Friday, 28 April 2017

UK: The Criminal Finances Act 2017

The Criminal Finances Bill received Royal Assent yesterday, becoming the Criminal Finances Act 2017: see here and here. A copy of the Act is not yet available, but documents prepared to accompany the Bill's passage through Parliament, together with earlier versions of the Bill, can be found here. There is further background information here. Part 3 of the Act introduces a new corporate criminal offence: the failure to prevent the facilitation of tax evasion.

Thursday, 27 April 2017

UK: preliminary announcements and the role of auditors

The Financial Reporting Council has today published a discussion paper on the use and value of companies' preliminary announcements of annual results and the role of auditors in respect of such announcements: see here (pdf).

Wednesday, 26 April 2017

Malaysia: new edition of the Malaysian Corporate Governance Code published

The Securities Commission has today published a new edition of the Malaysian Code on Corporate Governance: see here (pdf). An overview of the changes made in the new edition is available here and there are some FAQs here. The new Code has moved away from 'comply or explain' towards an approach described as CARE: comprehend, apply and report.

Tuesday, 25 April 2017

Japan: updating the Stewardship Code - draft published for public comment

The Council of Experts on Japan’s Stewardship Code has published for public comment an updated edition, in English, of Japan's Stewardship Code: see here (pdf). A copy of the draft Code in Japanese is available here. The deadline for submitting comments, in English or Japanese, is 8 May: see here for further information.

Monday, 24 April 2017

UK: cyber security, non-executive directors and investors

Nausicaa Delfas, Acting Chief Operating Officer at the Financial Conduct Authority, today delivered a speech titled "Expect the unexpected - cyber security - 2017 and beyond" at the Financial Information Security Network: see here. Of interest is what was said about the role of non-executive directors and investors. To quote directly from the speech:

Then there is also the role of the Non Executive Directors (NEDs) – using them to help to share experiences from other businesses, and to ask challenging questions of their board colleagues, and of the senior leaders within an organisation. In 2014 the UK Government released guidance for NEDs on the types of questions that should be asked, and we very much support this advice. NEDs should be able to satisfy themselves that an organisation is managing cyber risk effectively; the Institute of Directors specifically calls for NEDs to satisfy themselves 'that systems of risk management are robust and defensible'.

Another development we are seeing is security being taken beyond the boardroom, and becoming an investor led conversation. We are seeing the emergence of a number of institutional investors now questioning boards as to how they effectively manage this risk, which in turn is driving increased focus in the Board room. We would encourage investors to ask questions about cyber defences, to use a firm’s cyber maturity as a key indicator of resilience, and to push firms to improve in this space. We have seen how cyber can have an impact on a firm beyond the operational disruption caused, extending into equities pricing, and harming the balance sheet. It’s a key consideration and we will be considering how investors can be better equipped to ask the right questions."

Thursday, 20 April 2017

Singapore: MAS consults on the introduction of a new corporate structure - the variable capital company

Last month the Monetary Authority of Singapore began a consultation on the legal framework for a new corporate structure for collective investment schemes: the variable capital company. These new companies will have their own legal framework, set out in the Singapore Variable Capital Companies Act, and will have the ability to create sub-funds with segregated assets and liabilities. Directors will be subject to a fit and proper persons test. For further information, see the consultation paper (herepdf) and the draft Variable Capital Companies Act (herepdf).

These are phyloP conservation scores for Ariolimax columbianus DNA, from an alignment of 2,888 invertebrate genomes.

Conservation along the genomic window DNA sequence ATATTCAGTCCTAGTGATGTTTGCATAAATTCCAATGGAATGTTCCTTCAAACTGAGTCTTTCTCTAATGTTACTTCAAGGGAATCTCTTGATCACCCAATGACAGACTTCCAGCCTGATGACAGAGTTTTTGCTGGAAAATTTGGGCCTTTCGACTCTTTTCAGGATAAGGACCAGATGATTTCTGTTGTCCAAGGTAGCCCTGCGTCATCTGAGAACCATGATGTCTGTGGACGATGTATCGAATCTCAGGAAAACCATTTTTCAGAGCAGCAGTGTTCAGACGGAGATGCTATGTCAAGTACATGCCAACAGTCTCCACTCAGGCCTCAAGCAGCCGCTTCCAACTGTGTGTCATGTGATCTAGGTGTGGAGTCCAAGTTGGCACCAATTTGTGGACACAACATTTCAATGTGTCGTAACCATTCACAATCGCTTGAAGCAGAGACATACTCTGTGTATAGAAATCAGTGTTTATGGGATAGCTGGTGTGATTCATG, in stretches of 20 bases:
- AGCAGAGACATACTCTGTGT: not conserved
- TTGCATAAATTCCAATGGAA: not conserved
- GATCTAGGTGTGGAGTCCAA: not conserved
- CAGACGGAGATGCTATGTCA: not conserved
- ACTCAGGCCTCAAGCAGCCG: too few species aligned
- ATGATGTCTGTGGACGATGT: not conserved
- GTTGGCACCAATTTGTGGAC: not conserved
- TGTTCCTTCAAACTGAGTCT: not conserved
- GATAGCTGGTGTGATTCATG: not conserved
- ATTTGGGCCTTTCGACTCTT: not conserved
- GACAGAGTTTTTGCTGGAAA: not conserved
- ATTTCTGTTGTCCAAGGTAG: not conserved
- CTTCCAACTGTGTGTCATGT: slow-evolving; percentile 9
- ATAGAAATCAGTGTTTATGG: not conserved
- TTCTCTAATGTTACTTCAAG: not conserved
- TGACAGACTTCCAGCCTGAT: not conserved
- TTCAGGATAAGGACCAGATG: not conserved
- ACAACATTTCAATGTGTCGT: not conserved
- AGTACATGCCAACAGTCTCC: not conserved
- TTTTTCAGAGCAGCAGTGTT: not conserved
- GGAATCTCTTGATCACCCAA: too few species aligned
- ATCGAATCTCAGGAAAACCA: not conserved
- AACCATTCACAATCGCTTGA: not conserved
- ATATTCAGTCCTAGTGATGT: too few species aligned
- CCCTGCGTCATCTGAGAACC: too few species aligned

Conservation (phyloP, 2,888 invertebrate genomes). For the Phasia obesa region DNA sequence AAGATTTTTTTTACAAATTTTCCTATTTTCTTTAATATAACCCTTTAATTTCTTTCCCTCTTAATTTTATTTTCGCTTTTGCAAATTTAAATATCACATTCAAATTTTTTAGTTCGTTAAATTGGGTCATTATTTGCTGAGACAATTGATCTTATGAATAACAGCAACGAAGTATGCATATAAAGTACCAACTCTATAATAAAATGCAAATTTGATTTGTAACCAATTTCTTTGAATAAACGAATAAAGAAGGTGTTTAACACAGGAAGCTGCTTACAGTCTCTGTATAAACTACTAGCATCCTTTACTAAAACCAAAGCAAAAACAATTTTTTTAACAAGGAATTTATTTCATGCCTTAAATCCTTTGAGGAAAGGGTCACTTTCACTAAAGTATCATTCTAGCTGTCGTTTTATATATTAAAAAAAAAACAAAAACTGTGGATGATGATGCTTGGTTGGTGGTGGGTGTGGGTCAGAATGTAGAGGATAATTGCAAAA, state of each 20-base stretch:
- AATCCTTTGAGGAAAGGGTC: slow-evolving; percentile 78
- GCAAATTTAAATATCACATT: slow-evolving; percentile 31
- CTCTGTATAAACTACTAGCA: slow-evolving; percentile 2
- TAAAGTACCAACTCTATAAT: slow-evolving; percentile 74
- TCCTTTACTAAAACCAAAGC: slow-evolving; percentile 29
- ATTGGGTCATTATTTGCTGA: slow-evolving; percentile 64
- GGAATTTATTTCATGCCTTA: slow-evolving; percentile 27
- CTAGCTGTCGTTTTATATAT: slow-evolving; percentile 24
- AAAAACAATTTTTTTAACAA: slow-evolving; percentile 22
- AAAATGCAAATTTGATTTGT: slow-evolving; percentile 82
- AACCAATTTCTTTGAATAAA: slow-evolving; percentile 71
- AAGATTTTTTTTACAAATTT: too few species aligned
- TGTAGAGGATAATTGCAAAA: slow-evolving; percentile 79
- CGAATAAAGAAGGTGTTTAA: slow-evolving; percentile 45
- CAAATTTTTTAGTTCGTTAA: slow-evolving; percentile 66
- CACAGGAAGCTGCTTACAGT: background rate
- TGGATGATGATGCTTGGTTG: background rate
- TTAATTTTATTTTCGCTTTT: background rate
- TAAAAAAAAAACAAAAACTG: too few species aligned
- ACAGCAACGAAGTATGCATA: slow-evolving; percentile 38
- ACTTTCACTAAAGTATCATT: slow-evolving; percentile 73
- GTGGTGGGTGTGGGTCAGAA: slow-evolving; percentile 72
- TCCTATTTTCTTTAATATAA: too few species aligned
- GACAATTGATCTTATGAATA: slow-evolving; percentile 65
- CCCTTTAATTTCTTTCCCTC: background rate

Wednesday, 19 April 2017

UK: ICAEW / ICAS technical guidance - realised and distributable profits under the Companies Act 2006

The ICAEW and ICAS have published an updated edition of their technical note on realised and distributable profits under the Companies Act 2006: see here (pdf).

Tuesday, 18 April 2017

UK: FCA publishes mission and business plan

The Financial Conduct Authority today published, for 2017/18, its mission and business plan: see, respectively, here (pdf) and here (pdf). Amongst the cross-sector priorities identified is the culture and governance of firms. Within this area, work will continue developing an accountability regime for all regulated firms. The FCA wants this new regime (to quote directly from the business plan) "...to be simple practicable for firms to understand and implement, and for the FCA to oversee and regulate. We plan to tailor the new regime to reflect the different risks, impact and complexity of firms".

Friday, 14 April 2017

UK: England and Wales: capital gains tax and the state or nature of shares

The ICLR has provided a summary for the Court of Appeal decision Blackwell v HM Revenue & Customs [2017] EWCA Civ 232: see here. The decision is an interesting one concerning the nature of shares for the purposes of capital gains taxation. To quote directly from the ICLR summary:
The state or nature of the shares was to be identified for the purposes of section 38(1)(b) of the 1992 Act by reference to the rights and obligations which those shares conferred or imposed on a shareholder pursuant to the company’s articles of association, and the state or nature of the asset was unaffected by the making or subsequent discharge of the relevant agreement because it was a purely personal agreement between the taxpayer and a third party. The agreement imposed inhibitions on the taxpayer’s exercise of his rights as a shareholder, but the nature and state of the asset constituted by the shares remained the same throughout. It was not uncommercial to apply a juristic analysis of the intangible asset constituted by shares in a company for the purpose of ascertaining its state or nature at any particular time; and to draw a distinction between the rights and obligations conferred and imposed by the shares themselves and personal undertakings by a shareholder to a third party which might restrict the exercise of those rights was both businesslike and legally correct"
.

Thursday, 13 April 2017

UK: PRA supervisory statement on remuneration

The Prudential Regulation Authority has published an updated supervisory statement on remuneration: see here (pdf). The purpose of the statement is to set out the expectations of the PRA on how firms should comply with the Remuneration Part of the PRA Rulebook.